I’m curious @Glenn what you took from the article. I’ve often felt this was true:
The common wisdom is that depression starts in the mind with distorted thinking. That leads to “psychosomatic” symptoms like headaches, stomachaches, or fatigue.
Now, models like the Polyvagal Theory suggest that we’ve got it backward. It’s the body that detects danger and initiates a defense strategy meant to help us survive. That biological strategy is called immobilization, and it manifests in the mind and the body with a set of symptoms we call depression.
When we think of depression as irrational and unnecessary suffering, we stigmatize people and rob them of hope. But when we begin to understand that depression, at least initially, happens for a good reason we lift the shame. People with depression are courageous survivors, not damaged invalids.
I believe that when we’re emotionally free, we start with empowered questions like, “What might be really intelligent about this reaction I’m having?”
Immobilization is smart when the risk (perceived or measurable) is “too high.” I also believe immobilization and freeze is “expensive” energetically, one of the reasons we can concurrently feel both depressed AND angry that we’re immobilized…
I completely agree with what you’ve quoted and written Rick.
I suppose the first thing I was struck with was the familiar sense that ‘mainstream’ psychology (or anything ‘mainstream’) so often lags behind in conceptual understanding. I think the understanding that allows a realization like what is outlined in the article is something that has been understood and acknowledged for a very long time now in so called ‘alternative’ therapies. For example since the mid 1970’s NLP has taught that every behaviour has a positive intention and I imagine that understanding dates much farther back in time.
In order for us to see depression as a dysfunction or a misfunction of the human being you sort of have to believe in the notion that we are capable of self-sabotage, that within difficult and stressful emotional experiences there is the seed of self-destruction. This to me seems to lack any deeper wisdom…or in fact even shallow wisdom. We are designed for survival and ultimately ‘thrival’. That seems like a very basic observation and understanding to me so it surprises me when the mainstream ‘discovers’ something they declare as novel that many of us thought was a very fundamental concept.
I’ve been re-reading (several times now) and pondering what you wrote concerning our ‘Energetic Blueprint’ and what is being described in the article, to my mind, fits in with some of my considerations about the EB. Does it make sense that our ‘blueprint’ would contain any energetic information/potential other than what benefits us? Even suicide is driven by the intention of survival so I would think depression would as well.
Now, that being said, I also felt a sense of ‘small uplift’ that a smidgen of wisdom was embraced or at least considered by mainstream psychology. I feel slightly hopeful from that.
I guess what I’ve written is a little but ‘ranty’ but it is mostly what was on my mind when I read the article.
Didn’t come across as ranty to me, @Glenn. I think any of us who have been pathologized and labeled and been through a system that doesn’t start from a positive assumption bears impacts from that.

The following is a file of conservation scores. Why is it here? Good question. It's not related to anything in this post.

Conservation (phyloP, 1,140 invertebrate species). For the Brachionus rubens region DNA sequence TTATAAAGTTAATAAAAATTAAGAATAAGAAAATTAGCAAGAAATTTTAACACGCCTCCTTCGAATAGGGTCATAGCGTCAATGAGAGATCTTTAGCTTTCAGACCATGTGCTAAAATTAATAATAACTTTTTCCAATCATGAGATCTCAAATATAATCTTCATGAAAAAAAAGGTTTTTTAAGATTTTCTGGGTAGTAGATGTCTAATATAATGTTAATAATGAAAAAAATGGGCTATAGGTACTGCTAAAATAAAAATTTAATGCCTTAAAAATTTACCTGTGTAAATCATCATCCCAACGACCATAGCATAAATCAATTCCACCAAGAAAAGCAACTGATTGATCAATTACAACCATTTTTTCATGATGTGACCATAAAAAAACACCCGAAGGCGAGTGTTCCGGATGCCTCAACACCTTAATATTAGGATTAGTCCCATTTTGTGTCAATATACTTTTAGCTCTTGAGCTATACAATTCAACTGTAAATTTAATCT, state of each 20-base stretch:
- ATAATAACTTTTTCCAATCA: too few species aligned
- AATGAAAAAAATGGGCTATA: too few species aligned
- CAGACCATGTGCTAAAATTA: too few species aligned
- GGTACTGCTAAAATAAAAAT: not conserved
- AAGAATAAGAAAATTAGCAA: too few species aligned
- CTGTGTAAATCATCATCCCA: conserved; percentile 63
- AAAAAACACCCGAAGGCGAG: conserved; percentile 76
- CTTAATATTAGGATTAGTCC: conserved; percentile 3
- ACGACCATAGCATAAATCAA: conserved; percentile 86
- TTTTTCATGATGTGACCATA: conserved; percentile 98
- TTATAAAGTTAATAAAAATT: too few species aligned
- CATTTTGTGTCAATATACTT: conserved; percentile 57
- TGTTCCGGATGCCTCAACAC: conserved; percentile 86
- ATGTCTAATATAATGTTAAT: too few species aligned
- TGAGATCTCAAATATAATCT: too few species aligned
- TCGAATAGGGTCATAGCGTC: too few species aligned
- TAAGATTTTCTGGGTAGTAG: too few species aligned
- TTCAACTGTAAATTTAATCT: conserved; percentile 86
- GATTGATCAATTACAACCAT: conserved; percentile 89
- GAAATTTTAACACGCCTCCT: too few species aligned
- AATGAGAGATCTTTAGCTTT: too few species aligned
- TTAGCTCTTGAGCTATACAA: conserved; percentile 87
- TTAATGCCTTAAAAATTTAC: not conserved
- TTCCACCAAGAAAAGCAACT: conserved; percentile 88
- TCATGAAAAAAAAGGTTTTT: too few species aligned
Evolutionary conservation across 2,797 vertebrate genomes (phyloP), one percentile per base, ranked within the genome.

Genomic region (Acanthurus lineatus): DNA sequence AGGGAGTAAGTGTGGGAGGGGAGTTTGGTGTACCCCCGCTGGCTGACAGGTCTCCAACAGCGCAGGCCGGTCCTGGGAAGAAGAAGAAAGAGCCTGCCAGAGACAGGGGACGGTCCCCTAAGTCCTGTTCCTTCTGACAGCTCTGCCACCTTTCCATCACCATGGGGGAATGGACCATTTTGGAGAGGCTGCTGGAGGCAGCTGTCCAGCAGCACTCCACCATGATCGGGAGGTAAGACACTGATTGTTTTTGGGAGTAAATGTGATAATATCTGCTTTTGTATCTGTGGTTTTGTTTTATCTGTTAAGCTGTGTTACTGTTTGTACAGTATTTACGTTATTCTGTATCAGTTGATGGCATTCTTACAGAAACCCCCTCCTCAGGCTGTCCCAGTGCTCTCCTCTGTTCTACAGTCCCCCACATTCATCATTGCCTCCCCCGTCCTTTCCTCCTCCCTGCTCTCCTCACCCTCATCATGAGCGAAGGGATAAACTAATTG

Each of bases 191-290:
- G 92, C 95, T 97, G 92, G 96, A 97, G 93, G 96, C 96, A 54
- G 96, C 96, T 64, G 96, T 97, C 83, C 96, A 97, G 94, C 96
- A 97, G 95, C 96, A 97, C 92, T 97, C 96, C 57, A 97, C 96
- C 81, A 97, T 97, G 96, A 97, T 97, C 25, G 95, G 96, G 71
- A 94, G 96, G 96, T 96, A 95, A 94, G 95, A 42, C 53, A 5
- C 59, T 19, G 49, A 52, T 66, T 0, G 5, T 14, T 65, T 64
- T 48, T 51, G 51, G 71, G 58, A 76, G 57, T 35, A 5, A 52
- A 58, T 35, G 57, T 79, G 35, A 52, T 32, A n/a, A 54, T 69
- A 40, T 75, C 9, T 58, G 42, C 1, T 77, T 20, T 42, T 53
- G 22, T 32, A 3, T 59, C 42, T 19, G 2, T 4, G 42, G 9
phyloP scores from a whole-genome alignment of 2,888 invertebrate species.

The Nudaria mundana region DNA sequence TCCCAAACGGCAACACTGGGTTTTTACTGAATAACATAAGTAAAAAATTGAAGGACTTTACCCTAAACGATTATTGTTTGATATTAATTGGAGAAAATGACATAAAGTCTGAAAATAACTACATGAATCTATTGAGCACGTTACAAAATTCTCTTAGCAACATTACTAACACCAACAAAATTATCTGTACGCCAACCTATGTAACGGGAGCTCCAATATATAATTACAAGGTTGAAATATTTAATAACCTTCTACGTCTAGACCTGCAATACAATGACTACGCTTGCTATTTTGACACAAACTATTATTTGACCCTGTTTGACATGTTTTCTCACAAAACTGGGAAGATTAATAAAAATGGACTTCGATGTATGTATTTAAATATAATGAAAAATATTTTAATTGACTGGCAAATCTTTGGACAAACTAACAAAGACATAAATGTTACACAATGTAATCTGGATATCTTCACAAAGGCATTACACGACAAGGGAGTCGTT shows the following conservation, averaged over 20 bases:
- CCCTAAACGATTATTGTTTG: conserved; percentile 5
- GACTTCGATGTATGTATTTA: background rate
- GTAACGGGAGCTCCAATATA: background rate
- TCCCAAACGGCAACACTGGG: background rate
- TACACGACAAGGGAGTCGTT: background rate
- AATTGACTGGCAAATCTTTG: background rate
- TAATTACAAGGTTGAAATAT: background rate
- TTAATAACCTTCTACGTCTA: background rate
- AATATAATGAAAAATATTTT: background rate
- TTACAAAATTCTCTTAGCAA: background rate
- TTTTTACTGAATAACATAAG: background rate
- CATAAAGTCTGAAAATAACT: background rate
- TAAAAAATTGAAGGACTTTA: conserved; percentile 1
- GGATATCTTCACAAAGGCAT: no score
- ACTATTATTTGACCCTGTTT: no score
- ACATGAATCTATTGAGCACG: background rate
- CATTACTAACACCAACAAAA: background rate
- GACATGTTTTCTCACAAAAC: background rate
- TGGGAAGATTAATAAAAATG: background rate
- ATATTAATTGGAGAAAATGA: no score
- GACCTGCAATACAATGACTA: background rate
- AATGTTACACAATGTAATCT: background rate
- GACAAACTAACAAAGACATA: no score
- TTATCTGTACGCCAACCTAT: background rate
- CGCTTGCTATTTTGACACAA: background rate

The Energetic Blueprint is certainly designed for our survival and thrival. I do believe we also in a process of discovery and upgrade (evolution?), and that TOO is built into our blueprint… the potential for change, adaptability, and resilience.
My sense is that if I’d viewed depression as a “smart mode immobilization” and even asked the question about what threat is being perceived by my body, the answers would have been OBVIOUS. My future was destined to kill me without pretty significant change in frame or references and structures. Being “the boss” was deadly to my core ways I wanted and craved to relate to people. Depression (not clinically diagnosed but pretty clear from immobilization energy) protected me from flailing around and trying to fight to “fix” something that didn’t need to be fixed… it needed to be let go of and my engagement with life changed.
I’m grateful in retrospect for this. My younger self appreciates hearing that it wasn’t just a character defect.
When I first came across the description of Developmental PTSD several years ago and soon after sought out my first therapist locally who dealt specifically with this nascent understanding of trauma and it’s associated symptoms I almost cried…in fact I probably did cry because my eyes are welling up right at this moment…lol. What struck me so hard is exactly what you’ve described in what I’ve quoted from you…IT’S NOT A CHARACTER DEFECT!! Actually the first response I had was more like ‘THEY KNOW ABOUT ME!’. It was a sense of being found after being lost in the wilderness… and blaming myself for not only getting lost but also creating the wilderness to get lost in. “Nobody else seems lost…how come I’m the only one who seems lost out here? What’s wrong with me? Where am I?”
I still feel in the wilderness quite a bit but I can now at least know that I’m not crazy or defective…that helps. I’m behaving in accordance with the blueprints of survival that are within me as a mammal. And it softens and humanizes the experience and it levels the playing field too because I’ve come to see with obvious clarity how many of us, even (especially?) the one’s that appear to be ‘just fine’, are actually wounded with trauma…I recognize the emotional dysregulation and the behaviours that go with it. It reminds me to be kind and tolerant of others and (sometimes) with myself as well.
I’m grateful that punishment and discipline (self- and inflicted-) are shifting at least in those of us who have (and had to?) get an education in the emotional wilderness.